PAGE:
This is one of the scariest schemes yet by the left. Look at the blue states and their populations. This is a scheme that will hand elections over to just a few states with large populations and we all know which way they lean. If that happens you can forget any representation for the smaller populated states.

Scary is right. A sure prescription for civil war. If the left think that the south and the midwest (flyover country) will take this lying down they are sadly mistaken.


33 posted on 09/14/2008 1:55:49 PM PDT by sasportas
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To: Arkinsaw
The voting did not break down. Florida had procedures in place for recounts. The Democrats did not want to follow those procedures. Hence the counter suit.
34 posted on 09/14/2008 2:01:06 PM PDT by DaveArk
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To: sasportas

bttt


35 posted on 09/14/2008 2:04:08 PM PDT by ConservativeMan55 (Obama is the Democrats guy. They bought the ticket, now they must take the ride.)
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To: Will88
Actually, it's perfectly constitutional. The Constitution states that each state must appoint a set number of electors, but it does NOT specify how it's to be done. It's left completely up to the states. In fact, a lot of people don't realize that they have no (federal) constitutional right to vote for the President of the US.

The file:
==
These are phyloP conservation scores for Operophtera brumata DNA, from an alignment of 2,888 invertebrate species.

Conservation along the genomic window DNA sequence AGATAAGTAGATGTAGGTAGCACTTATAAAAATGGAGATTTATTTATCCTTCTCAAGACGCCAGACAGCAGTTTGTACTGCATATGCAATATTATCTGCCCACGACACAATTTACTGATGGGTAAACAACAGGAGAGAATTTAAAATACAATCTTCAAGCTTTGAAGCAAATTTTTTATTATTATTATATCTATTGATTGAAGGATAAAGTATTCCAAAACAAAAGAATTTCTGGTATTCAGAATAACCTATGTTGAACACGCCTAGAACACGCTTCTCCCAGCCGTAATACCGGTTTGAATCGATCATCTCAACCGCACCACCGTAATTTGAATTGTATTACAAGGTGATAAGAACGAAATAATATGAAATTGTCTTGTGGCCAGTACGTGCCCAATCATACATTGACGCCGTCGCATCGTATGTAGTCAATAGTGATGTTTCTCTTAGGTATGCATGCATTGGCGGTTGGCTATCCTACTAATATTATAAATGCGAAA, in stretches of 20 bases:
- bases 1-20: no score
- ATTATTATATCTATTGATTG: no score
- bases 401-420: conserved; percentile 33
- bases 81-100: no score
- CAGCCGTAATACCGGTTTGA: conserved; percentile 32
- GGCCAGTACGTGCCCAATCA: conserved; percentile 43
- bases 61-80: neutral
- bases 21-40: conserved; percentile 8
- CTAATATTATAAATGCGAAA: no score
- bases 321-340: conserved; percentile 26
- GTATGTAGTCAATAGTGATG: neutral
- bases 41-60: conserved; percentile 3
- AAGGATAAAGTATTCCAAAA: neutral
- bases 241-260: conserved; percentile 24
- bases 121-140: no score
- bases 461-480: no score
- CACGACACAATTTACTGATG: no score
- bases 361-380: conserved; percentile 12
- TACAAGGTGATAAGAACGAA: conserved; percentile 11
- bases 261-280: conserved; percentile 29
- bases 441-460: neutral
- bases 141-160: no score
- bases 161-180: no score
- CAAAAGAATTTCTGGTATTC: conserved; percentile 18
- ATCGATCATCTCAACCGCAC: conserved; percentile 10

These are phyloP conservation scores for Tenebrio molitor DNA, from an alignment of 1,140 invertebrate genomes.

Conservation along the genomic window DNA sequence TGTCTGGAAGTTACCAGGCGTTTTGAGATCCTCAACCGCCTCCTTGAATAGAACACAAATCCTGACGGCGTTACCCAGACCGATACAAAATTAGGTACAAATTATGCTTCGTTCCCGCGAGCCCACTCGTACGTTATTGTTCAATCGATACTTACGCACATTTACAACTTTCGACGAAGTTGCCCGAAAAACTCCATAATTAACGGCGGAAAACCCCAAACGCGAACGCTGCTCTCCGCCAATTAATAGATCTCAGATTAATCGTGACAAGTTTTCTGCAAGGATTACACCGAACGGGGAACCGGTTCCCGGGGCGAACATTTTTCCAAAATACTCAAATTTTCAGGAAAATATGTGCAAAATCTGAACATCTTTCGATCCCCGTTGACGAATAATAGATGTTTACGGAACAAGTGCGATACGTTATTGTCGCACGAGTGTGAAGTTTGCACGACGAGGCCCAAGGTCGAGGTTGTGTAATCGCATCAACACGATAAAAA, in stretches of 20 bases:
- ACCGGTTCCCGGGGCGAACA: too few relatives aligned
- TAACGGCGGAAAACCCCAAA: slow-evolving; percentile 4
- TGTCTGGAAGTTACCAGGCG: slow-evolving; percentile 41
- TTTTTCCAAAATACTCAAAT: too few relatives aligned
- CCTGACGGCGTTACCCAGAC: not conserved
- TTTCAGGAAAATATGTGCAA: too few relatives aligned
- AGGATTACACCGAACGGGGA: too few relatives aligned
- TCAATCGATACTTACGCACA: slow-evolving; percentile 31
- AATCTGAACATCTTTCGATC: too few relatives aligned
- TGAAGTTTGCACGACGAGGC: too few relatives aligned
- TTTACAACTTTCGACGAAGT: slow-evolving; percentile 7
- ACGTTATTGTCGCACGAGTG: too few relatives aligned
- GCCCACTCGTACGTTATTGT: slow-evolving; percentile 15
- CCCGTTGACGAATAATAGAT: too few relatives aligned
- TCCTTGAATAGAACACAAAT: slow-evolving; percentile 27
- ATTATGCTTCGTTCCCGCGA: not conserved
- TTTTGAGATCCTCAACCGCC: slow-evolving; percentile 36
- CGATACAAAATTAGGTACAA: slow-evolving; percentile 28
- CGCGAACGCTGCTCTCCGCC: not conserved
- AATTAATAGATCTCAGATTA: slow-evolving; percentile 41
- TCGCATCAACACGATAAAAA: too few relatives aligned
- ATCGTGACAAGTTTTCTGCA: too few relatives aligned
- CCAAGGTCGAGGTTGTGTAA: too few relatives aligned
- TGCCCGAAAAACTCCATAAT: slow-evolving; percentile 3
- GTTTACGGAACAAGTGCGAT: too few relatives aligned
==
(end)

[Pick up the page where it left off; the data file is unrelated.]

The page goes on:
Mark

36 posted on 09/14/2008 2:09:36 PM PDT by MarkL (Al Gore: The Greenhouse Gasbag! (heard on Bob Brinker's Money Talk))
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To: thatjoeguy
There is a very good reason why our congress is designed the way it is, and that is so that those few states with big populations don’t get a controlling advantage.

You got that right... The men who came up with our form of government did so after analyzing why governments fail. Which is why they decided on a republican form of government, broken into thirds. And only one half, of one third (the House of Representatives), of that government was ever to be selected by popular vote. I honestly believe that the 17th Amendment was a HUGE mistake. It made the Senate sensitive to the political winds. I believe that this is why the Senate was given control over treaties and approving political appointments, while the House was given the strings to the pocketbook. The Senate was supposed to be immune to politics, which is why the state legislatures originally appointed Senators, and the members of the House would be more directly responsible to the voters, i.e. the tax payers. At least, that was the original intent.